His horcruxes could have been made out of just about anything, but he chose the objects he housed them in very carefully. How important were the victims other than being souls? In other words, did it matter who he killed to make his horcruxes?


Yes and no.

No, the Horcrux spell and ritual didn't require a specific person to be killed in order to make a Horcrux -- it could be anyone, as evidenced by Voldemort's killing of a Muggle tramp (also called an Albanian peasant by some) to create one of the Horcruxes.

That said, I think to Voldemort, yes, who he killed was significant in the process of making a Horcrux. Mainly I'm thinking of Tom Riddle Sr and Voldemort's Riddle grandparents, whom he specifically hunted down, killed, and then made a Horcrux (the Peverell ring/resurrection stone, IIRC). One might argue that the murder of Hepzibah Smith may have been important to Tom Riddle, as she was rich and from a long-established wizarding family, and owned the Slytherin locket and the Hufflepuff cup to boot.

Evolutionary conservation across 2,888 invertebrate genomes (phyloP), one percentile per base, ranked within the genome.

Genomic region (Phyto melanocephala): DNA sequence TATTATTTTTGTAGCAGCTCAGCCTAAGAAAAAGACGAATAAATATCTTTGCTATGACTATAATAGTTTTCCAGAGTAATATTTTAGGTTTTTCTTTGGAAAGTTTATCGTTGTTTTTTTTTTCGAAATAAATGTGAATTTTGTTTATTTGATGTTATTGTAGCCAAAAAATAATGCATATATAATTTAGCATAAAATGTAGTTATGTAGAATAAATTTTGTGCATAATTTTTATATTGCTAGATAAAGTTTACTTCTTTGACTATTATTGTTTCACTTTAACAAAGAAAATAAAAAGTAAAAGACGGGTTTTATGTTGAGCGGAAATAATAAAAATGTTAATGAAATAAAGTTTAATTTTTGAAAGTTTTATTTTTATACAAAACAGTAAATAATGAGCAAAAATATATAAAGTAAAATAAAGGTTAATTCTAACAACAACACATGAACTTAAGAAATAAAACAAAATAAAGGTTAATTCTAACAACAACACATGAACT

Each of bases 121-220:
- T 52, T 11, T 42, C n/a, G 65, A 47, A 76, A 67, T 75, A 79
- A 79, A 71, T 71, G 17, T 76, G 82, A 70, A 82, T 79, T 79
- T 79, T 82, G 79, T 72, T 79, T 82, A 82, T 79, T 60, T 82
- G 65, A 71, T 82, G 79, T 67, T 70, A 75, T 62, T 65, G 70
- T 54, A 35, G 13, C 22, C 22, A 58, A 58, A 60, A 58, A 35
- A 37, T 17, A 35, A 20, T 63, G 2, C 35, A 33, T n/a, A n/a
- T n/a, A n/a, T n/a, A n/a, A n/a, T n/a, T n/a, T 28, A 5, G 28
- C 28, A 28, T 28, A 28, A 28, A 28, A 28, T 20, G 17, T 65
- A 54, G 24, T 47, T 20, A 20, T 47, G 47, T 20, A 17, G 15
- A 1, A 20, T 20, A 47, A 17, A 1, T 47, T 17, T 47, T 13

So I say that no it technically didn't matter who Voldemort murdered in order to create a Horcrux, but, yes, in certain instances he may have had personal preferences for certain victims.

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  • Concur, for the same reason that he specifically picked what he considered highly significant objects to Horcrux -- pure ego. – Shadur Nov 6 '12 at 8:42

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